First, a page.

When it comes to selling your ideas to others, who better to ask for advice than the nominees in the biggest animation contest on the planet?
We chatted to all five of this year's Oscar nominees for Best Animated Short, and got their advice. Whether or not you agree with it, you have to admit, it certainly worked for them...
01. Learn to deal with criticism
We begin with Daisy Jacobs, who had a real mountain to climb when initially pitching her film, The Bigger Picture, about two brothers responding to a death in the family.
Not only was Daisy still a student at London's National Film and Theatre School, but her animation idea was a radical one: painting 2D, life-size figures on a studio wall and mixing them in with 3D elements.
"I got very extreme reactions," she recalls. "Some said: ‘What's the point? Why are you doing this?'"
Her proposed technique was so labour-intensive, it required use of the school's largest studio for six months – twice as long as students were usually allowed. "So there was a lot of tension," she says.
"A lot of the tutors felt that my technique would make no difference, that I'd essentially be taking resources from others that it didn't really merit."
To win them over, she created a two-minute test animation that showed how the technique would work in practice. And then she just kept going. "It was difficult," she says. "But I’m basically someone who doesn't take no for an answer."
The Bigger Picture's producer, Chris Hees, calls Daisy "unstoppable" and pays tribute to her determination. "At every step we were questioned as to why the characters should be life size," he explains.
"Don't get me wrong, the school could see the potential. They just had this practical head on saying, can we actually do it? So she had to convince them."
In conclusion, Daisy's advice is: "Stick to what you want to do and believe in it. But also make it clear to others, with a good storyboard, clear designs, and lots of tests – so people can see it actually working."
02. Spread out your ideas
Patrick Osborne is the director of Feast, the tale of a dog with a healthy appetite which won this year’s Oscar and has been playing in support to Big Hero 6. When pitching to big studios, he says, it's best to have a number of ideas.
"Don’t put all your eggs in one basket," he advises. "Spread out your time and energy. That lets those you're pitching to get a better idea of you as an artist. It's important for them to be confident in your storytelling ability."
Often, the bigger the organisation, the more often you need to pitch. But rather than see it as a chore, use it to your advantage, Osborne advises. "In my case, I first pitched Feast in November and was meant to pitch to John Lasseter in December," he recalls.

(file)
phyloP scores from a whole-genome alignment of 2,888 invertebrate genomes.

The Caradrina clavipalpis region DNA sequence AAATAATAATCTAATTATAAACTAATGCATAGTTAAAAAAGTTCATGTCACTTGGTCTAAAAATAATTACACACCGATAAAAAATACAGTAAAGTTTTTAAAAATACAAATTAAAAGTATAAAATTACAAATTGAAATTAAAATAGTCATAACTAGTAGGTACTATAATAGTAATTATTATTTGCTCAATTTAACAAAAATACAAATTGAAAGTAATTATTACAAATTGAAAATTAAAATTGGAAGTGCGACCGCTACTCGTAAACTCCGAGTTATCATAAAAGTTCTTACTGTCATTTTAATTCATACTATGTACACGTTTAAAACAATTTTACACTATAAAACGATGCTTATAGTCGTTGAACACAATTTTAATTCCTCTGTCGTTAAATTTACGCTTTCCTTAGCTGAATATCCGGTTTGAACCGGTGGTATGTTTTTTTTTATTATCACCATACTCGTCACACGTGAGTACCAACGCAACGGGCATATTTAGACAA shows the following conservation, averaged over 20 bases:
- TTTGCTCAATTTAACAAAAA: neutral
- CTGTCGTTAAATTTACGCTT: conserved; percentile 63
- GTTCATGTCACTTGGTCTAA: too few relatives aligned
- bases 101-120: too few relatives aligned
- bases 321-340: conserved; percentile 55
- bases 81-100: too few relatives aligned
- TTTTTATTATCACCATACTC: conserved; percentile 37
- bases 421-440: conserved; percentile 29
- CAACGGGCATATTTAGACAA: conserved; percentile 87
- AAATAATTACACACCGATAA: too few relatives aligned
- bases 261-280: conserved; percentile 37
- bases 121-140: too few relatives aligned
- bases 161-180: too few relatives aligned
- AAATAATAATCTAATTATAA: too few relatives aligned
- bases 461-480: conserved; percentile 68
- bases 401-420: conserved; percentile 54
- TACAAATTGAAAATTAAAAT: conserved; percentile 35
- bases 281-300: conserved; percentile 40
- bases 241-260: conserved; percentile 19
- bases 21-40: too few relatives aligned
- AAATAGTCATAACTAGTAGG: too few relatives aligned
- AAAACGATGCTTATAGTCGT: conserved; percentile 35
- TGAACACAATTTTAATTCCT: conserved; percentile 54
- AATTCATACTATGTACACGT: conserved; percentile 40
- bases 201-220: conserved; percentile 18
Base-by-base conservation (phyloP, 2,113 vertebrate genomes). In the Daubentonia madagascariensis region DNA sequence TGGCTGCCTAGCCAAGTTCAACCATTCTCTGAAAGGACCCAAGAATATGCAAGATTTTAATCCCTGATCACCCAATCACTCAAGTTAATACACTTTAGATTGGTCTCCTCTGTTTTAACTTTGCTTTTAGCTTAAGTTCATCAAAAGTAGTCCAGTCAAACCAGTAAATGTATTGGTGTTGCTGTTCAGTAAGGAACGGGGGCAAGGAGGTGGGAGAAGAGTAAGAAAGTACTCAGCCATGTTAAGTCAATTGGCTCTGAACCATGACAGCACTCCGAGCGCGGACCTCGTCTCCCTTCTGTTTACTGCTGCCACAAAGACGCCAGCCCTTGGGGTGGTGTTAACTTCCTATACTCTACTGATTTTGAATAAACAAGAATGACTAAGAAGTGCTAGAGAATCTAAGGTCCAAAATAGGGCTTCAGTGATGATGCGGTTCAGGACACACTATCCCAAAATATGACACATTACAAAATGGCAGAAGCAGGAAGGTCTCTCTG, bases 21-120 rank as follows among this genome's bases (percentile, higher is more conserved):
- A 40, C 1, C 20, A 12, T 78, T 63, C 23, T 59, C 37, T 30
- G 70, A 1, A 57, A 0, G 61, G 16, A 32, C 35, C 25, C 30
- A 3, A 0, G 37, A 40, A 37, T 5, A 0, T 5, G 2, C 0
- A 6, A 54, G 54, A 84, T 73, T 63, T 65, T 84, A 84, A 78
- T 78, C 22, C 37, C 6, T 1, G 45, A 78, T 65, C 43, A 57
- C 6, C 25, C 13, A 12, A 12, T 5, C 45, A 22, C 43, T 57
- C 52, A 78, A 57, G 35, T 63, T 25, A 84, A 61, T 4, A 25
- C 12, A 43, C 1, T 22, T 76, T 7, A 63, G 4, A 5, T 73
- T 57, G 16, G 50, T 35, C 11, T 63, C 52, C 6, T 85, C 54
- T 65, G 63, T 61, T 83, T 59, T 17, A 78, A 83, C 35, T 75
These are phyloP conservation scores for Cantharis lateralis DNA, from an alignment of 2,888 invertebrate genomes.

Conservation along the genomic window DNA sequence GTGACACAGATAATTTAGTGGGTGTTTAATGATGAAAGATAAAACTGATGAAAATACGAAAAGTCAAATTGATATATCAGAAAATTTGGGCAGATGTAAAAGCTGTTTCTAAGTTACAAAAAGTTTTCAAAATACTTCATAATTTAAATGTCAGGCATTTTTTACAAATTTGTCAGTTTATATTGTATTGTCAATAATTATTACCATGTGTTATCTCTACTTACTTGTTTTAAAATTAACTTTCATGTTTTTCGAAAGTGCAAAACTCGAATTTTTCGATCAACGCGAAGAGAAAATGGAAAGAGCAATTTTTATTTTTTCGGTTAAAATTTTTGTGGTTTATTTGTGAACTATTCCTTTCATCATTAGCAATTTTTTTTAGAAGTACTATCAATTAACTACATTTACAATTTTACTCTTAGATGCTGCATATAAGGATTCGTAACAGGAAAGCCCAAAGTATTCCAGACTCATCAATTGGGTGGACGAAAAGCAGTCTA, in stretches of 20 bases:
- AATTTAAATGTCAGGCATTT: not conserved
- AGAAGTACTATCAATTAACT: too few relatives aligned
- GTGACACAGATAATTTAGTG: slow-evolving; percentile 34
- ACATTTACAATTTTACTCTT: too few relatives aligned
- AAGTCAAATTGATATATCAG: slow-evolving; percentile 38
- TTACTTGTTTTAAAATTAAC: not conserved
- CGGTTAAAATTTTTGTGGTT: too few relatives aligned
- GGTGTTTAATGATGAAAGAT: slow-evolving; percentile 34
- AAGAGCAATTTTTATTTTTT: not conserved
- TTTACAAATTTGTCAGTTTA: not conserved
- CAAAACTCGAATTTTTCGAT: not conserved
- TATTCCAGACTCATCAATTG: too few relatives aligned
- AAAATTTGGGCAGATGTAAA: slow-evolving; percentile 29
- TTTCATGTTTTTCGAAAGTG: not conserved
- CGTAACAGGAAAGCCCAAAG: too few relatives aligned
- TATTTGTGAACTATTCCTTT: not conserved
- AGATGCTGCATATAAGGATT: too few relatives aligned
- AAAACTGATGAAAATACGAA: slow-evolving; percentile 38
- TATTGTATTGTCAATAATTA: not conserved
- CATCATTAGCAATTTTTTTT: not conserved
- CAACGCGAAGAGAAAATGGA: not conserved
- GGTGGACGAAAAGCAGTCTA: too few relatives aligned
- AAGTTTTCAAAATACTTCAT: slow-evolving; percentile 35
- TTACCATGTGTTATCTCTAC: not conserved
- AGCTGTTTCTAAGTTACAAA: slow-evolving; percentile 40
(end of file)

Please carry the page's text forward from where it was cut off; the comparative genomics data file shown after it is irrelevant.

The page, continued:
"But because Frozen was really busy, it kept getting pushed back, and every time I would pitch to someone else. By the time I got to John, I felt it was pretty smooth and I wasn't so nervous. So practice really does make perfect."
03. It does get easier
It might seem strange to think of Osborne – who' worked on Wreck-It Ralph, Tangled and Bolt – getting nervous, but Feast was actually his first gig as a director.
Once you've a few under your belt, though, getting your ideas accepted can get a little easier, says Norwegian director Torill Kove.
Kove originally needed to get her short, Me and My Moulton – based on her childhood relationship with her embarrassingly modern parents – greenlit by the National Film Board of Canada.
"But I've worked with them off and on since the early 90s, so I didn’t need really to pitch in that sense," she smiles. "I basically told them I have this story and would you like to read it? And they liked the story immediately, so that was easy."
04. Fund it yourself
Of course, there's always the option of not pitching to anyone at all, but just funding the whole thing yourself.
Which is exactly how Dutch directors Marieke Blaauw, Joris Oprins, and Job Roggeveen went about making their two-minute Oscar-nominated short, A Single Life – an amusing story about a record player that resets time whenever the needle jumps.
"You really just have to have an idea and work pretty fast to get it done in the time you have," says Joris. "So my best advice would be: if you think you have a good idea, just make it. Don't spend too much time on finding money or those kind of things."
This article originally appeared in 3D World (opens in new tab) magazine.
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